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James Nighthawk – “Beauty and Sorrow” Review

James Nighthawk
James Nighthawk

After a gentle lullaby of a début with The Twilight Sessions, James Nighthawk returns for the follow-up “Beauty and Sorrow” sets sail for pastures more eclectic with a fuller sound, moving away from the acoustic folk seeped previous work but taking the folk stories with him across new lands.

Opener “The Ocean’s Gentle Breeze” opens in an unusual 7/4 tempo as the free and easy drum beats flip to 6/8 in places and meander with the waves washing the shore. Accompanied with some guitar that drips the blues into your ears like whispers of hazy nights gone by and James’ very hushed vocal, it’s a chilled vibe that opens the album. “Jenny” follows a bluesy band effort and what stands out here is the crystal clear production. The guitars are so close to the ear, the bass particularly having a warm and inviting tone to it, that even though the lyrics are reflective and whimsy, you still feel uplifted by the rousing chant like choruses. “Release” has a breezy tone to the guitars and percussion. The organic nature of it and the very 60’s guitar solo in the middle is both retro hip cool and impressive on the nimble fingers. Organic is something that you can feel in each of the instruments used – you can practically taste the cymbals as they glide effortlessly over the funky melody.

“I Will Not Be Your Bitch, Tonight” returns to pastures old with a biting acoustic guitar and vocal number. The track, aside from letting Nighthawk’s tongue seer each word into your ear with a stamp of knowing authority, is a perfect vehicle for his vocal abilities. The soft versus the bite and the balance between them is an interesting one. You can feel that he’d quite like to scream the chorus but chooses not to and the tension in it all is quite palpable. “Everytime We Fall” uses some beautiful violins to give a real country blues twang to the track – the kind you raise a glass to at a toast or have as a just before they make up in a rom-com. It’s perfect for movie placement and will be the album tear-jerker.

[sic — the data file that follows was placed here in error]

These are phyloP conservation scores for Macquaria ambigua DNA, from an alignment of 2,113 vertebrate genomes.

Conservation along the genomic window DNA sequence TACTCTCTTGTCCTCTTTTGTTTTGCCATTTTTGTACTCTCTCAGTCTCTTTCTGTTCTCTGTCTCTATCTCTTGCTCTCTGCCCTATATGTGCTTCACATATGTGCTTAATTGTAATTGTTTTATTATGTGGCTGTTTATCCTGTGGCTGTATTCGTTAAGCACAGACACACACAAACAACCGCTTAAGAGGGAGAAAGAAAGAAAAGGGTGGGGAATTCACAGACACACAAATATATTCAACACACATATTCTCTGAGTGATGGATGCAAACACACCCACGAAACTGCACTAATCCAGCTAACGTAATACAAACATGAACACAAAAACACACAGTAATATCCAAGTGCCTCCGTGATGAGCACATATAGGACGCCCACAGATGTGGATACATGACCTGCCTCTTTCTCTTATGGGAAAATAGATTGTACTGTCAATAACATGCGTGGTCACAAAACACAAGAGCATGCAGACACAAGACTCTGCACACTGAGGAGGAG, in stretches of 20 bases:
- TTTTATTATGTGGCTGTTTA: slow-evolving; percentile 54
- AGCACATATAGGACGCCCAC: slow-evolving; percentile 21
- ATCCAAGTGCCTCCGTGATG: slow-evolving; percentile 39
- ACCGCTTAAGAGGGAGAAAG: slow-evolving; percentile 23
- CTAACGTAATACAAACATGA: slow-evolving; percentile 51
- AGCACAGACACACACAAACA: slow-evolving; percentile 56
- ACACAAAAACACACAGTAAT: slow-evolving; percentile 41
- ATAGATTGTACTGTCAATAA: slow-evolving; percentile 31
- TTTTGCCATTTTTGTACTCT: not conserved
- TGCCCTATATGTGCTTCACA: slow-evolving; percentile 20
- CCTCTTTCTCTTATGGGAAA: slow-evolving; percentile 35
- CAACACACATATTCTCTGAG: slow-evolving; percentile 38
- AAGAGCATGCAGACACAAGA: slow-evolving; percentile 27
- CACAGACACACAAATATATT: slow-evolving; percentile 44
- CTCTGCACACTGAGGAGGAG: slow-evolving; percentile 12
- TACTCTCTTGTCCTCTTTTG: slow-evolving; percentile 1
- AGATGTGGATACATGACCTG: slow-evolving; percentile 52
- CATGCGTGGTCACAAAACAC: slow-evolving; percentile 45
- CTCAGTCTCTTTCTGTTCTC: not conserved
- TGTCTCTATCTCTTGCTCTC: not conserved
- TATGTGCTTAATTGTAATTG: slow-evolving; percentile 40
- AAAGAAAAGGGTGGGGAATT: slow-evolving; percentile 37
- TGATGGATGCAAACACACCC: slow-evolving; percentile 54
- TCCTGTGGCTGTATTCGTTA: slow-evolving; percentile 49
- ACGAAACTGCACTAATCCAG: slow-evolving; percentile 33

The album takes a sharp turn from whimsy to a darker side with “Disposable” which opens with James’ voice backwards warping over itself and the opening drum bars. The actual track itself is a fantastically sombre track which channels some Patrick Wolf in an acoustic form. Everything from the guitar to the solo to the faint higher pitched backing vocals seamlessly convey the want to hope for better and yet the warped vocals suggest doubt – it’s an incredibly clever piece and a favourite on the album. “Devil’s Curse” continues down the rabbit hole of dark as James Nighthawk becomes possessed by Pink Floyd and flips between minor chord heaven and a frantic thrashing rock spasms. It’s a far cry from the chilled opening of the album and feels like the bottom of a pit that has been coming for several tracks. “Little Girl” keeps you there too for James’ first piano written track. It reminds me of Marc Almond when he goes for his creepiest work. What really stands out here is the way ingenious violin work as they strings creak, moan, screech and slither like a Hitchcock movie. That saddled onto a childlike hypnotic melody and James singing in his breathy manner creates a stark and icy atmosphere.

“Beauty and Sorrow” feels like the climb to chilled thoughts begins here. The band is in full swing here with some excellent guitar work and distorted electric guitar that underpin a strong track and a potential single in waiting. “It’s A Sin” is a cover of the Pet Shop Boys track and it’s a free-flowing track that has energy by the bucket. The album closes with “Jenny (Acoustic Version)” which is a heartfelt guitar, violin and vocal arrangement. Suddenly what seemed actually quite a breezy and joyous track feels quite solemn and bitter-sweet. It’s great to have both versions as they both deserve air time.

James Nighthawk certainly has expanded his repertoire with his follow-up album. Whilst you can feel and hear that folksy blues is very much still in his heart, it’s when he starts embellishing on it where the album truly shines. Finely produced, tightly written and woven, Nighthawk surprises and delights with “Beauty and Sorrow” in equal measure. Higher Plain Music will be fascinated to see which direction his music will journey to in the future.

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